With the beginning of the second century, from Ignatius onward, the two terms are distinguished and designate two offices; the bishop being regarded first as the head of a congregation surrounded by a council of presbyters, and afterwards as the head of a diocese and successor of the apostles. The episcopate grew out of the presidency of the presbytery, or, as Bishop Lightfoot well expresses it: "The episcopate was formed, not out of the apostolic order by localization, but out of the presbyteral by elevation; and the title, which originally was common to all, came at length to be appropriated to the chief among them."715715 L. c., p. 194. He illustrates this usage by a parallel instance from the Athenian institutions. Neander has the same view of the origin of the episcopate. It dates, in fact, from Jerome. Nevertheless, a recollection of the original identity was preserved by the best biblical scholars among the fathers, such as Jerome (who taught that the episcopate rose from the presbyterate as a safeguard against schism), Chrysostom, and Theodoret.716716 See the patristic quotations in my Hist. of the Ap. Ch. pp. 524 sq. Even Pope Urban II. (a.d. 1091) says that the primitive church knew only two orders, the deaconate and the presbyterate. The original identity of presbyter and bishop is not only insisted on by Presbyterians, Lutherans, and Congregationalists, but freely conceded also by Episcopal commentators, as Whitby, Bloomfield, Conybeare and Howson, Alford, Ellicott, Lightfoot, Stanley, and others. It is also conceded by purely critical historians, as Rothe, Ritschl, Baur (K Gesch I. 270), and Renan (Les Evangiles, p. 332). Renan calls the history of the ecclesiastical hierarchy the history of a triple abdication: first the community of believers committed their power to the presbyters, then the corps of presbyters abdicated to the bishop, and, last, the bishops to the pope (in the Vatican council). "La création de l’épiscopat est l’aeuvre du IIe siècle. L’absorption de l’Eglise par les ’presbyteri’est un fait accompli avant la fin du premier. Dans l’èpître de Clément Romain, etc., ce n’est pas encore l’épiscopat, c’est le presbytérat qui est en cause. On n’y trouve pas trace d’un ’presbyteros’’supérieur aux autres et devant détrôner les autres. Mais l’auteur proclame hautement que le presbytérat, to clergé, est antérieur au peuple." Comp. also Renan’s Saint Paul, 238 sq., and L’Eglise Chrétienne, ch. VI. p. 85 sqq. This subject then may be regarded as finally settled among scholars. At the same time it should in all fairness be admitted that the tendency toward an episcopal concentration of presbyteral power may be traced to the close of the apostolic age.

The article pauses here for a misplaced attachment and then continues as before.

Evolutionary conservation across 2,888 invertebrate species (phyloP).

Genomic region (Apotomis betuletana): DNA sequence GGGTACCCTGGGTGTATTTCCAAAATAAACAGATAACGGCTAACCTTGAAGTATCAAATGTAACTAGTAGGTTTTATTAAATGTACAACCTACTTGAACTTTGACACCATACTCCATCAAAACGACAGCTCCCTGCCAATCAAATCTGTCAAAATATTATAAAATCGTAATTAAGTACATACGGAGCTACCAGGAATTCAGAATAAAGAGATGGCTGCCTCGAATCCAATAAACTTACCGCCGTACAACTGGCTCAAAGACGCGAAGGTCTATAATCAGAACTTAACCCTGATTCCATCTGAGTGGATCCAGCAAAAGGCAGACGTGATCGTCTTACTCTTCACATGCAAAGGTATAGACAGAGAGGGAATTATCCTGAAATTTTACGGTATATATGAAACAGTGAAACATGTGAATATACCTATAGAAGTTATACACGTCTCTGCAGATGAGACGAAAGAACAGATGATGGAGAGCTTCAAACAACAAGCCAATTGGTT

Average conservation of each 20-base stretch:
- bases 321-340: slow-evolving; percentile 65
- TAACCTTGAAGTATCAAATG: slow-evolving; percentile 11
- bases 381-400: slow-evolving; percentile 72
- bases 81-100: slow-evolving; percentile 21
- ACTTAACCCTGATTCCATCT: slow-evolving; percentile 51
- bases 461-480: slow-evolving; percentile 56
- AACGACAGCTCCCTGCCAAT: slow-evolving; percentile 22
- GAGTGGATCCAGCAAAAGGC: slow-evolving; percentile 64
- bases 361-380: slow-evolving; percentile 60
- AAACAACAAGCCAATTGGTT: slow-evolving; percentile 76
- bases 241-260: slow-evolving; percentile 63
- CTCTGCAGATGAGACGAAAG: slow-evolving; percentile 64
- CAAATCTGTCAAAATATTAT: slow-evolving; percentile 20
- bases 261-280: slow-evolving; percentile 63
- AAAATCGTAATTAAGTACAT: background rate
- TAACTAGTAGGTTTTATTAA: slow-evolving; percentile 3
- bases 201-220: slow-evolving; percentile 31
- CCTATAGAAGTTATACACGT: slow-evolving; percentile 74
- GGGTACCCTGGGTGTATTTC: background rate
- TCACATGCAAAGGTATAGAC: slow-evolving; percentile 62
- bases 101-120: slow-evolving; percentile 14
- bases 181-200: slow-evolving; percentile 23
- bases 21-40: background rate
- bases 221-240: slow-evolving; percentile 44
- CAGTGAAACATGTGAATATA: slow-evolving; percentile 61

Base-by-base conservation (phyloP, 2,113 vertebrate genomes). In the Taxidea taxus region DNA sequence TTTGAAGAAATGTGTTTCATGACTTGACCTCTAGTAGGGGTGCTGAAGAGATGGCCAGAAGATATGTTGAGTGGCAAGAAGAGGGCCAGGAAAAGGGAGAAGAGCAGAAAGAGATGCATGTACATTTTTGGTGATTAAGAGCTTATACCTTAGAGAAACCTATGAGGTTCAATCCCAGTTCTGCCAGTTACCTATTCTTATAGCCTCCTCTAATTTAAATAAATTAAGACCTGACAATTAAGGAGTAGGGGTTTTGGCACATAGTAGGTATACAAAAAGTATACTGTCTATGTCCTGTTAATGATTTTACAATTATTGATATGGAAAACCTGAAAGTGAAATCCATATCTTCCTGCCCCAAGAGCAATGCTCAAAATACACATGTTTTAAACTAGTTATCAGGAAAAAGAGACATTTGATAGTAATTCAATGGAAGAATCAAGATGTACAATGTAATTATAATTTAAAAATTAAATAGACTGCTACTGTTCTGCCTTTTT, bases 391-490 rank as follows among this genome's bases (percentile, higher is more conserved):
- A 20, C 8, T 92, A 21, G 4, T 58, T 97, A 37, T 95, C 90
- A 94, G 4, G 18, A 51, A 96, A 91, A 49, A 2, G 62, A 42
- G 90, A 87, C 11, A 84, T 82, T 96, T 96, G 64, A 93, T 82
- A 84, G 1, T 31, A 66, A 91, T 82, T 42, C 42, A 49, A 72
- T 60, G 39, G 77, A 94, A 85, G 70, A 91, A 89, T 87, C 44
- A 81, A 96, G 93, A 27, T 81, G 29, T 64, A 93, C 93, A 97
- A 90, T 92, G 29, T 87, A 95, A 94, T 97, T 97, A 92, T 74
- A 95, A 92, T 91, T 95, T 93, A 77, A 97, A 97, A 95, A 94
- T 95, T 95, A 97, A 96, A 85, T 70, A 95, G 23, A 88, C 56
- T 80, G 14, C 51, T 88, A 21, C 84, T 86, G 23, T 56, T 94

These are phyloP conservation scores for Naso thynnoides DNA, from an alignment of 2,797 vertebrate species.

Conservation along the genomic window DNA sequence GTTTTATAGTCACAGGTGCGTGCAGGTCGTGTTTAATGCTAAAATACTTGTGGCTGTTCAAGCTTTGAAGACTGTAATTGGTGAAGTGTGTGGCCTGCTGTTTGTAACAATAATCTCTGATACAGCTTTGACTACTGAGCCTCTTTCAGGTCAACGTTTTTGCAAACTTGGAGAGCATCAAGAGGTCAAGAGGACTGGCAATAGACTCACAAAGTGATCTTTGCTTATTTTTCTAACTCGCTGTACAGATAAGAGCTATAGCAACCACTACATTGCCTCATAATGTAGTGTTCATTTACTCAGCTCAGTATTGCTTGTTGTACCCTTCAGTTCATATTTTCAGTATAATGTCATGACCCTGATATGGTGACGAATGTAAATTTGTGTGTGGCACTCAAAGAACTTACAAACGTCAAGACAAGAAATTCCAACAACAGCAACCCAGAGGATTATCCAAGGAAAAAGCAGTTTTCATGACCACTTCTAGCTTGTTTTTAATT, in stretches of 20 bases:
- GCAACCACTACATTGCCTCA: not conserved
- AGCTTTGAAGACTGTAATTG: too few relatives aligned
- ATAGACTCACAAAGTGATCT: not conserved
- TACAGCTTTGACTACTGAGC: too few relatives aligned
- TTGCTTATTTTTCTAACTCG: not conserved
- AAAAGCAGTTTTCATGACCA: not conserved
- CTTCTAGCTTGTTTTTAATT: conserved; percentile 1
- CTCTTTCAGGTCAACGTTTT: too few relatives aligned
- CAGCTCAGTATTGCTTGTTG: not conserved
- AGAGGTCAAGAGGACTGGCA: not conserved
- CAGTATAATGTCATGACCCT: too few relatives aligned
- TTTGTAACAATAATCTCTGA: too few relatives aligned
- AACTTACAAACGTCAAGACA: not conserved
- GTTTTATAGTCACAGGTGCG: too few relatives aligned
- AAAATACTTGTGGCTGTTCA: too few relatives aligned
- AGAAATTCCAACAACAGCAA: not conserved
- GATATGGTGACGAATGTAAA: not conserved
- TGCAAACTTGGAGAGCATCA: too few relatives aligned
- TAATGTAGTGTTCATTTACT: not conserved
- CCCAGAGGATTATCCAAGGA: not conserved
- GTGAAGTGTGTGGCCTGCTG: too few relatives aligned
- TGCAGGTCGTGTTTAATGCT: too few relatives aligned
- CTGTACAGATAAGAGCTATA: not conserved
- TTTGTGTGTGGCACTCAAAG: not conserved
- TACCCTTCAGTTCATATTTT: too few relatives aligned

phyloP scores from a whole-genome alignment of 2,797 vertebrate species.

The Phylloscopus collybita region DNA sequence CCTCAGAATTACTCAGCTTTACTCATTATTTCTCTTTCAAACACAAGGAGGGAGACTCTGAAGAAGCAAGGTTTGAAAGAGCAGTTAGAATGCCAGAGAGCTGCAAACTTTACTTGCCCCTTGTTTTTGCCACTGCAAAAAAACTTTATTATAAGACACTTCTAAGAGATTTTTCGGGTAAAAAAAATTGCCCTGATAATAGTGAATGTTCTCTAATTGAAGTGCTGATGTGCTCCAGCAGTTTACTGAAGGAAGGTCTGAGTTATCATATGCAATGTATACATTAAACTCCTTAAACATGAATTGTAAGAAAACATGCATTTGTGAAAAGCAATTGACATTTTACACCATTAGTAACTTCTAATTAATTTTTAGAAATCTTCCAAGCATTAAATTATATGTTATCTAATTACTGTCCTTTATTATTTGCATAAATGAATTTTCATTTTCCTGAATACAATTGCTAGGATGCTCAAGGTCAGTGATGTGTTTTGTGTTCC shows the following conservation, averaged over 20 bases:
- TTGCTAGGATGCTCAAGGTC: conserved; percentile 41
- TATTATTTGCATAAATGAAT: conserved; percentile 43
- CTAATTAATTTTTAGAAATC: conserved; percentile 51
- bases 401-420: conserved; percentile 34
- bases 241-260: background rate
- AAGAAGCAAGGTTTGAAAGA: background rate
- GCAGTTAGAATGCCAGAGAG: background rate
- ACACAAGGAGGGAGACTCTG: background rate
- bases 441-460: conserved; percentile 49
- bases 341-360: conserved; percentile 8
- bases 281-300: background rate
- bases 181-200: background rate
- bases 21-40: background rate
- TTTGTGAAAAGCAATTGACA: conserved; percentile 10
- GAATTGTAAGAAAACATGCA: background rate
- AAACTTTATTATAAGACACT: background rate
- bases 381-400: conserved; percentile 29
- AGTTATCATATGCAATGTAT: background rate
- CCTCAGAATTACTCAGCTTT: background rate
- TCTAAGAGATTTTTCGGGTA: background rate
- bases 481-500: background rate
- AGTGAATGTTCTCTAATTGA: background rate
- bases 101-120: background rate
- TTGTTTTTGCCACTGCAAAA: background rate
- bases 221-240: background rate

The reason why the title bishop (and not presbyter) was given afterwards to the superior officer, may be explained from the fact that it signified, according to monumental inscriptions recently discovered, financial officers of the temples, and that the bishops had the charge of all the funds of the churches, which were largely charitable institutions for the support of widows and orphans, strangers and travellers, aged and infirm people in an age of extreme riches and extreme poverty.717717 See Hatch, Organiz. Lect. II. and IV., and his art. "Priest" in Smith and Cheetham, II. 1700. Hatch makes large use of the inscriptions found at Salkhad, in the Haurân, at Thera, and elsewhere. He advances the new theory that the bishops were originally a higher order of deacons and supreme almoners of the sovereign congregation, while the presbyters had charge of the discipline. He admits that bishops and presbyters were equals in rank, and their names interchangeable, but that their relations differed in different churches during the first two centuries, and that the chief function of the bishop originally was the care and disposition of the charitable funds. Hence the stress laid by Paul on the necessity of a bishop being ἀφιλάργυρος and φιλόζενος . In the long series of ecclesiastical canons and imperial edicts, the bishops are represented especially in the light of trustees of church property.